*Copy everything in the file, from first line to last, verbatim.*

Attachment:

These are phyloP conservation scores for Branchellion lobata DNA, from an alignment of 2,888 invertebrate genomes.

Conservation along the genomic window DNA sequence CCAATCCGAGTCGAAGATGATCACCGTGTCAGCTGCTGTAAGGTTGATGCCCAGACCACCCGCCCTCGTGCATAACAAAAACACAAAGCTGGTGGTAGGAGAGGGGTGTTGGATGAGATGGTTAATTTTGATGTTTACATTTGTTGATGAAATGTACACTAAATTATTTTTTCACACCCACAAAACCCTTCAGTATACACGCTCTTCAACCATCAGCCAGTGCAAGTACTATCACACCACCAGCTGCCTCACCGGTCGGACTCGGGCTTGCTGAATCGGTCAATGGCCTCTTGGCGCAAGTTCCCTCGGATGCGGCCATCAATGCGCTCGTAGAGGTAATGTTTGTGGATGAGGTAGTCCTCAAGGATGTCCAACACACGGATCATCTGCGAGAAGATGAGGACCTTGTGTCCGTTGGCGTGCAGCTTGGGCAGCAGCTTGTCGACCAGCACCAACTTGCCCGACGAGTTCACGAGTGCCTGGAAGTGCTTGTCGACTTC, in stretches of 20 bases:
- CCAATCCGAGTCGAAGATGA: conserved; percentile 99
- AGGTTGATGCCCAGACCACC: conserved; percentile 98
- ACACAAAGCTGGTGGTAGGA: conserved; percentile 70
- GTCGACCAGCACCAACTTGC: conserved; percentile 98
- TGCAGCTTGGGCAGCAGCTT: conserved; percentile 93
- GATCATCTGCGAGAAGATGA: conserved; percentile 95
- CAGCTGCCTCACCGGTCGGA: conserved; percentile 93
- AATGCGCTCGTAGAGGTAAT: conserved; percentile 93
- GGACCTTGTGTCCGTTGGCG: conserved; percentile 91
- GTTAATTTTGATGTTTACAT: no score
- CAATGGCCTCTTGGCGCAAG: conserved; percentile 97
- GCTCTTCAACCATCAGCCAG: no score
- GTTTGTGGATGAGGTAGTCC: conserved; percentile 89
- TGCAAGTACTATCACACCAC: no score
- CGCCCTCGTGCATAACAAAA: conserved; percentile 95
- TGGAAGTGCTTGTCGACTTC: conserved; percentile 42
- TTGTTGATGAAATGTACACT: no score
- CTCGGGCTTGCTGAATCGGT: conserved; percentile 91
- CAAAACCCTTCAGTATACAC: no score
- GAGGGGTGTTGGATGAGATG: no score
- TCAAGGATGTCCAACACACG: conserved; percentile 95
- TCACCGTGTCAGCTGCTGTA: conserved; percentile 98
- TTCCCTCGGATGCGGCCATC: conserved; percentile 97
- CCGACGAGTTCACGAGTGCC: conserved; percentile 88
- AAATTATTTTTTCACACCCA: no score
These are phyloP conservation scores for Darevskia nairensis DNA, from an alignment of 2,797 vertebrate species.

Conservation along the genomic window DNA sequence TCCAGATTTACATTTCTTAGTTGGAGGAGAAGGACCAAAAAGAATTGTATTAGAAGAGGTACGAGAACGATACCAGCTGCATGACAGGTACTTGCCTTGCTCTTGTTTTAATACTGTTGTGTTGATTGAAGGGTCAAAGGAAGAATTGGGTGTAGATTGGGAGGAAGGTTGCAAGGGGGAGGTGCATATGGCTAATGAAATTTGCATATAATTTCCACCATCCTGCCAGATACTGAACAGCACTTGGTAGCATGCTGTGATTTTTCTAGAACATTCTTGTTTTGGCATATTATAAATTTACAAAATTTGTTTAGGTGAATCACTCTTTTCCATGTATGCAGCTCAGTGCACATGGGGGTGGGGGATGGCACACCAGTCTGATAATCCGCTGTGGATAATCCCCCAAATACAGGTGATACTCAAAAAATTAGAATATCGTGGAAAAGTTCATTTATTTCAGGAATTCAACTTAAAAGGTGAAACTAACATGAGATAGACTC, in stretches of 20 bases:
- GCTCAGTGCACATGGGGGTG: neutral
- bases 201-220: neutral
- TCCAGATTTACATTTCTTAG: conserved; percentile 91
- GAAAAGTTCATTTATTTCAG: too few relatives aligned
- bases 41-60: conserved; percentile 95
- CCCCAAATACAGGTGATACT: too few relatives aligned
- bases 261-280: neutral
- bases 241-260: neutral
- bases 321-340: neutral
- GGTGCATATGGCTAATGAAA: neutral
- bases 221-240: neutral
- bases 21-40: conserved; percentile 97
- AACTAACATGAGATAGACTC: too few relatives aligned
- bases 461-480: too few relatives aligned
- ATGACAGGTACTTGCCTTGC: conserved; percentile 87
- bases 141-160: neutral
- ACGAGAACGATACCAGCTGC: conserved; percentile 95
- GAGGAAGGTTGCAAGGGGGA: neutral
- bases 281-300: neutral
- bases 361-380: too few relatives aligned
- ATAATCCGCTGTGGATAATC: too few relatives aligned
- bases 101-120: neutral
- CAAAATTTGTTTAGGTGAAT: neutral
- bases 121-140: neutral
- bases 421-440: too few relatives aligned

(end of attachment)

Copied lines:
These are phyloP conservation scores for Branchellion lobata DNA, from an alignment of 2,888 invertebrate genomes.

Conservation along the genomic window DNA sequence CCAATCCGAGTCGAAGATGATCACCGTGTCAGCTGCTGTAAGGTTGATGCCCAGACCACCCGCCCTCGTGCATAACAAAAACACAAAGCTGGTGGTAGGAGAGGGGTGTTGGATGAGATGGTTAATTTTGATGTTTACATTTGTTGATGAAATGTACACTAAATTATTTTTTCACACCCACAAAACCCTTCAGTATACACGCTCTTCAACCATCAGCCAGTGCAAGTACTATCACACCACCAGCTGCCTCACCGGTCGGACTCGGGCTTGCTGAATCGGTCAATGGCCTCTTGGCGCAAGTTCCCTCGGATGCGGCCATCAATGCGCTCGTAGAGGTAATGTTTGTGGATGAGGTAGTCCTCAAGGATGTCCAACACACGGATCATCTGCGAGAAGATGAGGACCTTGTGTCCGTTGGCGTGCAGCTTGGGCAGCAGCTTGTCGACCAGCACCAACTTGCCCGACGAGTTCACGAGTGCCTGGAAGTGCTTGTCGACTTC, in stretches of 20 bases:
- CCAATCCGAGTCGAAGATGA: conserved; percentile 99
- AGGTTGATGCCCAGACCACC: conserved; percentile 98
- ACACAAAGCTGGTGGTAGGA: conserved; percentile 70
- GTCGACCAGCACCAACTTGC: conserved; percentile 98
- TGCAGCTTGGGCAGCAGCTT: conserved; percentile 93
- GATCATCTGCGAGAAGATGA: conserved; percentile 95
- CAGCTGCCTCACCGGTCGGA: conserved; percentile 93
- AATGCGCTCGTAGAGGTAAT: conserved; percentile 93
- GGACCTTGTGTCCGTTGGCG: conserved; percentile 91
- GTTAATTTTGATGTTTACAT: no score
- CAATGGCCTCTTGGCGCAAG: conserved; percentile 97
- GCTCTTCAACCATCAGCCAG: no score
- GTTTGTGGATGAGGTAGTCC: conserved; percentile 89
- TGCAAGTACTATCACACCAC: no score
- CGCCCTCGTGCATAACAAAA: conserved; percentile 95
- TGGAAGTGCTTGTCGACTTC: conserved; percentile 42
- TTGTTGATGAAATGTACACT: no score
- CTCGGGCTTGCTGAATCGGT: conserved; percentile 91
- CAAAACCCTTCAGTATACAC: no score
- GAGGGGTGTTGGATGAGATG: no score
- TCAAGGATGTCCAACACACG: conserved; percentile 95
- TCACCGTGTCAGCTGCTGTA: conserved; percentile 98
- TTCCCTCGGATGCGGCCATC: conserved; percentile 97
- CCGACGAGTTCACGAGTGCC: conserved; percentile 88
- AAATTATTTTTTCACACCCA: no score
These are phyloP conservation scores for Darevskia nairensis DNA, from an alignment of 2,797 vertebrate species.

Conservation along the genomic window DNA sequence TCCAGATTTACATTTCTTAGTTGGAGGAGAAGGACCAAAAAGAATTGTATTAGAAGAGGTACGAGAACGATACCAGCTGCATGACAGGTACTTGCCTTGCTCTTGTTTTAATACTGTTGTGTTGATTGAAGGGTCAAAGGAAGAATTGGGTGTAGATTGGGAGGAAGGTTGCAAGGGGGAGGTGCATATGGCTAATGAAATTTGCATATAATTTCCACCATCCTGCCAGATACTGAACAGCACTTGGTAGCATGCTGTGATTTTTCTAGAACATTCTTGTTTTGGCATATTATAAATTTACAAAATTTGTTTAGGTGAATCACTCTTTTCCATGTATGCAGCTCAGTGCACATGGGGGTGGGGGATGGCACACCAGTCTGATAATCCGCTGTGGATAATCCCCCAAATACAGGTGATACTCAAAAAATTAGAATATCGTGGAAAAGTTCATTTATTTCAGGAATTCAACTTAAAAGGTGAAACTAACATGAGATAGACTC, in stretches of 20 bases:
- GCTCAGTGCACATGGGGGTG: neutral
- bases 201-220: neutral
- TCCAGATTTACATTTCTTAG: conserved; percentile 91
- GAAAAGTTCATTTATTTCAG: too few relatives aligned
- bases 41-60: conserved; percentile 95
- CCCCAAATACAGGTGATACT: too few relatives aligned
- bases 261-280: neutral
- bases 241-260: neutral
- bases 321-340: neutral
- GGTGCATATGGCTAATGAAA: neutral
- bases 221-240: neutral
- bases 21-40: conserved; percentile 97
- AACTAACATGAGATAGACTC: too few relatives aligned
- bases 461-480: too few relatives aligned
- ATGACAGGTACTTGCCTTGC: conserved; percentile 87
- bases 141-160: neutral
- ACGAGAACGATACCAGCTGC: conserved; percentile 95
- GAGGAAGGTTGCAAGGGGGA: neutral
- bases 281-300: neutral
- bases 361-380: too few relatives aligned
- ATAATCCGCTGTGGATAATC: too few relatives aligned
- bases 101-120: neutral
- CAAAATTTGTTTAGGTGAAT: neutral
- bases 121-140: neutral
- bases 421-440: too few relatives aligned